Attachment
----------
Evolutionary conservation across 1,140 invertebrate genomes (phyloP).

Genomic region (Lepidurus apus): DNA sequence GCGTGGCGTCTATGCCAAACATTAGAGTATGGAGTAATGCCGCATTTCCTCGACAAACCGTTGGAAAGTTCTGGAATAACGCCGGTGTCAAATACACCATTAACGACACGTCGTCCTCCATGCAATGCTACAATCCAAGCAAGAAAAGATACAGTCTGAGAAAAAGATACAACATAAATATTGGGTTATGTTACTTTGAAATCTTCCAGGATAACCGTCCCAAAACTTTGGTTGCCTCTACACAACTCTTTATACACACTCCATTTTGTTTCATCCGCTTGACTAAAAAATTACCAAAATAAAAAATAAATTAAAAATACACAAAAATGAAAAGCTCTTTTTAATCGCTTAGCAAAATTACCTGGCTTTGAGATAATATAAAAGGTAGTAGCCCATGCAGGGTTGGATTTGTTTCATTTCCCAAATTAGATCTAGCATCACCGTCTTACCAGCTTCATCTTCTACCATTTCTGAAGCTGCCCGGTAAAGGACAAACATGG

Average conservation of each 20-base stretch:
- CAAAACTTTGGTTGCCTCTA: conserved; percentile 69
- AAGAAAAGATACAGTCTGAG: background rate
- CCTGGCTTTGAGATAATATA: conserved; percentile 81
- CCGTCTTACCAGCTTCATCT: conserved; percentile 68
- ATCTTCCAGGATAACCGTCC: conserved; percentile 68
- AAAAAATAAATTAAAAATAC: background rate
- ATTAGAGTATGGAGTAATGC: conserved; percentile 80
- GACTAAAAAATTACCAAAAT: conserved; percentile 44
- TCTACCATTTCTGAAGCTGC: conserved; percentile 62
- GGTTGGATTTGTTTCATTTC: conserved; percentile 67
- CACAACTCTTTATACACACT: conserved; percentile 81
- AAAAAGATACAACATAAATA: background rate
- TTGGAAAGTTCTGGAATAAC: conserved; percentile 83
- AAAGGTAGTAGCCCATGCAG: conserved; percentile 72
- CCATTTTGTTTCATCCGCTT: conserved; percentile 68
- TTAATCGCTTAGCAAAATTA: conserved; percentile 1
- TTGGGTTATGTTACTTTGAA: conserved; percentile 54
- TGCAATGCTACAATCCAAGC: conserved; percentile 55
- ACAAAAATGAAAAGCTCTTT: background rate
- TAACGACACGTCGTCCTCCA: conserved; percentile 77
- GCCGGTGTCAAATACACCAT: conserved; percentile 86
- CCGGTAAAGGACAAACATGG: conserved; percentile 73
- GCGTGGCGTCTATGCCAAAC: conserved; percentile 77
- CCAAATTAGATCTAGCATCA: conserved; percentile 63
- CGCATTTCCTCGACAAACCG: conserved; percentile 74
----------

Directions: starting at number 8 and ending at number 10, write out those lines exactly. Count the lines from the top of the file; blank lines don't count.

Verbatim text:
- ATCTTCCAGGATAACCGTCC: conserved; percentile 68
- AAAAAATAAATTAAAAATAC: background rate
- ATTAGAGTATGGAGTAATGC: conserved; percentile 80